Jersey Boys has one particularly challenging piece of casting. The hit musical about Frankie Valli & the Four Seasons needs an actor to play Frankie Castellucio. He's the kid who changed his last name to Valli and sang "like an angel'' in a soaring falsetto that was the group's trademark.
Producers of the show go to great lengths to cultivate actors for the role. They need a steady supply because Jersey Boys has five companies in the United States, Great Britain and Australia. The national tour makes its second visit to Tampa this week.
"We do a thing called Frankie Camp,'' says Richard Hester, production supervisor for Jersey Boys. "We spend a lot of time looking for guys who are potentially right for the part. Which means they have to be under 5 foot 9, look, at least with the help of hair dye, like they come from Italy, and they have to be able to sing up in their falsetto. There are a lot of people who can hit those notes but can't quite make them sound warm, which is part of the magic that Frankie Valli is able to do effortlessly.''
All the Four Seasons' hits featured Valli's high falsetto, songs such as Sherry, Big Girls Don't Cry and Dawn (Go Away). "The real difficult one is Walk Like a Man,'' Hester says. "The riff at the beginning is very specific. It's the hardest to pull off because it's the most exposed.''
Once Hester and company have found about 10 Frankie prospects, they gather the actors for a week of training that includes sessions with associate choreographer Danny Austin and vocal coach Katie Agresta in New York. Two or three of them will go on to audition for director Des McAnuff and the show's creative team. Valli and another Season, Bob Gaudio, the group's principal songwriter, also have casting approval.
"Walking into the room and seeing Frankie and Bob there was the most nerve-racking, intense . . . ,'' says Joseph Leo Bwarie, who plays Frankie in the tour. "I don't know how to describe it. That man (Valli) was the reason I was standing there. It was a whole different level of 'I have to be good here.' ''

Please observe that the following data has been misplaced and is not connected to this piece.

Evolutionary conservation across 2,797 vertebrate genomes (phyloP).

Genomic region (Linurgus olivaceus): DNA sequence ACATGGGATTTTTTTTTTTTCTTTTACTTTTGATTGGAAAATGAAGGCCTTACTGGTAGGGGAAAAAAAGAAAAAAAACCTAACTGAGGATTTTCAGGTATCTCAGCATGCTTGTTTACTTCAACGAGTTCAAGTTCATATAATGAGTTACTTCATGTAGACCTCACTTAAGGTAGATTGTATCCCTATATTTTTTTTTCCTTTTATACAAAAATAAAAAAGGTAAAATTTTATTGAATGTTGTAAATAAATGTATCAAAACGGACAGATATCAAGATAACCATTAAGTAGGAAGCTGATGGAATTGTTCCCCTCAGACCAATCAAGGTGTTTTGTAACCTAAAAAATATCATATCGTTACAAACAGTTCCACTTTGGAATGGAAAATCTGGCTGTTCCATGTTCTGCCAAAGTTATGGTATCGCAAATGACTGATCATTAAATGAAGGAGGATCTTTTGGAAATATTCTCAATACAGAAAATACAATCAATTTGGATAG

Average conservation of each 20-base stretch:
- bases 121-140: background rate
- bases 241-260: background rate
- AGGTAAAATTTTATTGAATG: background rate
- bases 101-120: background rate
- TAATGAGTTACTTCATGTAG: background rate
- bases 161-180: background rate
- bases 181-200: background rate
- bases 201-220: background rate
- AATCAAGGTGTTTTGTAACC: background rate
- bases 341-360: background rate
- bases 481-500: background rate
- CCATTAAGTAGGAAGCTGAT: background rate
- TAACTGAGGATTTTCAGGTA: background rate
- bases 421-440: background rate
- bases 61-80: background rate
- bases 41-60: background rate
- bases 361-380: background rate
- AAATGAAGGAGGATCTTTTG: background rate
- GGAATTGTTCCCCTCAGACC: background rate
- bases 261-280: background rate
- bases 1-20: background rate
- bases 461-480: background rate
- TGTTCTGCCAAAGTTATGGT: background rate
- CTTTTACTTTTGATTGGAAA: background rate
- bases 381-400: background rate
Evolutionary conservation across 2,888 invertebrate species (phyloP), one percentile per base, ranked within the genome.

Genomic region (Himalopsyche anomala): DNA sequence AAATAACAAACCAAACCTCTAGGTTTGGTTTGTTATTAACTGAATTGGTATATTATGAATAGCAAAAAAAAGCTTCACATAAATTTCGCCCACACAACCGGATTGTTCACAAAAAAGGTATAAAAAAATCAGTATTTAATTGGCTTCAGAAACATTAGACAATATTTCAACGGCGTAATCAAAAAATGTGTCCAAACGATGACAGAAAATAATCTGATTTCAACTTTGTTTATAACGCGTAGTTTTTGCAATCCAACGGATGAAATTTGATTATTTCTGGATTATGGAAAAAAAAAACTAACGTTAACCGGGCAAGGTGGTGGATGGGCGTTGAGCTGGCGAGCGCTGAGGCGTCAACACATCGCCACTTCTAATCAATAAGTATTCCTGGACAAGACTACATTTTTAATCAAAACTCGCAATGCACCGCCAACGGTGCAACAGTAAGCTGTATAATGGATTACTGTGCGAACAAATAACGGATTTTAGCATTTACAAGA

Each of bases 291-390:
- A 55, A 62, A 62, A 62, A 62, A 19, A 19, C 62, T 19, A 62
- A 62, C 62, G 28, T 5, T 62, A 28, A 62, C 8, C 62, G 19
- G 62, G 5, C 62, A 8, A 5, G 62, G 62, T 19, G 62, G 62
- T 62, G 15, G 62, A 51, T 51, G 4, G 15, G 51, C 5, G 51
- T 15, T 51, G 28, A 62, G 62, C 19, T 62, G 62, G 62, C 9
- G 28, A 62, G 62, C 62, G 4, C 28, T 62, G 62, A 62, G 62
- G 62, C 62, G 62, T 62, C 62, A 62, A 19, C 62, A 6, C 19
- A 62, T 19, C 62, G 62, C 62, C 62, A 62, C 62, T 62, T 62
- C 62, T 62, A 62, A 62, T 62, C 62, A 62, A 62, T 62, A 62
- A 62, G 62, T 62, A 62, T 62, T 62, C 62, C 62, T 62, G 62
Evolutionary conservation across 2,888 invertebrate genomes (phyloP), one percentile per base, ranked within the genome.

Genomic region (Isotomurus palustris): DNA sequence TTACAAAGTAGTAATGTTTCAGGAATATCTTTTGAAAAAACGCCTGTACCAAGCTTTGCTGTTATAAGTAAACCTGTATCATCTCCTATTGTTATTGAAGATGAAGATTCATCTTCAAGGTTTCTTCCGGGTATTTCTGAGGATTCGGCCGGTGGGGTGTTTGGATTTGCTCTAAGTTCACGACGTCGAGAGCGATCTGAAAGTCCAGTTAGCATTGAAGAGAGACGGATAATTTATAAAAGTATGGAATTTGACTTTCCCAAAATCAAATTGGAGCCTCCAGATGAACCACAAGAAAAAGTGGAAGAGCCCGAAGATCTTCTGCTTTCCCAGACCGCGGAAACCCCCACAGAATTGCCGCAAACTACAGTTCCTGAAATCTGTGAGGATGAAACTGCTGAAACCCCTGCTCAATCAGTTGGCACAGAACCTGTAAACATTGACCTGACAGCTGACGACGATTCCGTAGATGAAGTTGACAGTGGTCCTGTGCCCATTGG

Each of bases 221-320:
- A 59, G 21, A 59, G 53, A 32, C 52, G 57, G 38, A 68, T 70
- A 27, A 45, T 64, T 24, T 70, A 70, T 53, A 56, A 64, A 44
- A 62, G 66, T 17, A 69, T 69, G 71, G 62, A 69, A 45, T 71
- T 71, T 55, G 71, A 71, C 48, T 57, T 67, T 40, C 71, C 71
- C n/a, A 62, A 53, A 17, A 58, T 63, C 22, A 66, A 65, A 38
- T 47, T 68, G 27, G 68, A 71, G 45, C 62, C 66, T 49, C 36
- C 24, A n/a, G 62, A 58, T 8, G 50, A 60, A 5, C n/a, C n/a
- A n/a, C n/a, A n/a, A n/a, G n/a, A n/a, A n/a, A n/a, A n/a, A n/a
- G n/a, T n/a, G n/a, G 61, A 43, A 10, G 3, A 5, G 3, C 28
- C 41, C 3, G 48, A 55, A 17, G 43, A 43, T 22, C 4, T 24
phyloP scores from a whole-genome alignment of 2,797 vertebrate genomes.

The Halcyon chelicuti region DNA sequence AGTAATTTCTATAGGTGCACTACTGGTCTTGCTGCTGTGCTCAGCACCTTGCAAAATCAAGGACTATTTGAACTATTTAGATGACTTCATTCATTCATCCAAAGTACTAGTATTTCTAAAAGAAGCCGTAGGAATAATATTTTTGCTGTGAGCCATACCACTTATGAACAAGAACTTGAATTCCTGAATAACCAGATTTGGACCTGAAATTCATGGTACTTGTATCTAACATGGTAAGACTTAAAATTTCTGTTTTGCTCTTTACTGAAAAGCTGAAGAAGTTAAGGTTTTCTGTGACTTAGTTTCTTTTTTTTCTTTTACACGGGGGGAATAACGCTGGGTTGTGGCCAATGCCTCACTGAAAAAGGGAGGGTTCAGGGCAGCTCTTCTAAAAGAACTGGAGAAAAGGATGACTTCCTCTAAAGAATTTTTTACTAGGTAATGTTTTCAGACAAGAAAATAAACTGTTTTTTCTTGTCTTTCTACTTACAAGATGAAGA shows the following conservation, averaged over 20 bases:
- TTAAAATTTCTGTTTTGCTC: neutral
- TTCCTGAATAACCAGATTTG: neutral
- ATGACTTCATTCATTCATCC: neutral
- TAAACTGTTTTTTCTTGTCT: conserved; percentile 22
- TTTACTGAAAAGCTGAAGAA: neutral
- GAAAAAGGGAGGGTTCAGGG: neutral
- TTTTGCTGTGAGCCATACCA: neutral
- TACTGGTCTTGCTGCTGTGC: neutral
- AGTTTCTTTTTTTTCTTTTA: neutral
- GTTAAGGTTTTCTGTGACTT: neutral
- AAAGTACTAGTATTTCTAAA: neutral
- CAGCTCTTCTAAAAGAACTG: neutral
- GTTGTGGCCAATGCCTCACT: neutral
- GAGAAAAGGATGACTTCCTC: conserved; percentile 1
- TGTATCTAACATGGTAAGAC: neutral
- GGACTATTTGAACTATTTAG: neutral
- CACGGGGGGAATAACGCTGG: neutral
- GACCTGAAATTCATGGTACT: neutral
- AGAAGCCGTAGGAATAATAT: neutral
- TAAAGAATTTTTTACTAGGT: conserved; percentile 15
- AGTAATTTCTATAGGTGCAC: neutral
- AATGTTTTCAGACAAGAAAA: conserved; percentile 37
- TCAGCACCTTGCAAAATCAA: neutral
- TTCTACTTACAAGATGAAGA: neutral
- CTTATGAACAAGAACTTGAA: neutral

Hester has seen some pressure-packed auditions for Jersey Boys. "When it comes down to it, casting is completely subjective,'' he says. "It depends on everybody's mood on the day. It depends on how the guys audition. Sometimes they go belly up because of nerves or something that happened at home. The thing about auditioning is that you have one shot to make it right. You either hit it or you miss it.''
John Lloyd Young was the original Frankie on Broadway, and he won a Tony Award for his performance. "We don't ever make anybody copy John Lloyd Young,'' Hester says. "What we're looking for with these guys is a warmth in the voice that makes it compelling and easy to listen to. If they can keep their falsetto in tune and hit the notes we want, we will develop them.''
Bwarie, 33, who has played Frankie for more than three years in the Las Vegas production and the tour, started performing as a child actor in Los Angeles. At 8, he played a caroler on a Christmas episode of Michael Landon's TV series Highway to Heaven.
"I've been singing falsetto my entire life,'' he says. "For me, the work that I put in was how to manipulate my voice to sound more like Frankie. It was not a tutorial on how to sing high. It was very different for me than some of the other guys who didn't spend so many years of their life in that range.''
He has gotten to know Valli. "We don't talk about how to play him,'' Bwarie says. "That's just awkward. Frankie and Bob will tell stories. Mostly Bob. Frankie is a very quiet man. He's probably the most engaging and outgoing when he's onstage as Frankie the performer. Frankie the man is quiet. He's less overt a personality than Bob. Bob will tell you all the stories. Frankie is quiet. He'll sit next to Bob and agree.''
Because of the vocal demands of the role, Bwarie plays six shows a week, while John Michael Dias does Thursday matinees and Sunday evening performances, as well as a few others. "Two-and-a-half hours, 27 songs, you're onstage the whole show,'' Bwarie says. "This is definitely a marathon, a vocal marathon.''
About 35 actors have played Frankie in various productions of Jersey Boys, and the demand for more is likely to continue. The Broadway production, which opened in 2005, is still going strong, and new shows are in the pipeline for Europe and Asia. Each requires four actors who can play the role, including two understudies.
"We look for Frankies anywhere,'' Hester says. "One of the jokes we have is, we'll be sitting in a restaurant, and somebody will come by to clear the table, and he's got dark hair, and he's about 5 foot 6, and we'll say, 'Do you know how to sing?' ''
John Fleming can be reached at firstname.lastname@example.org or (727) 893-8716.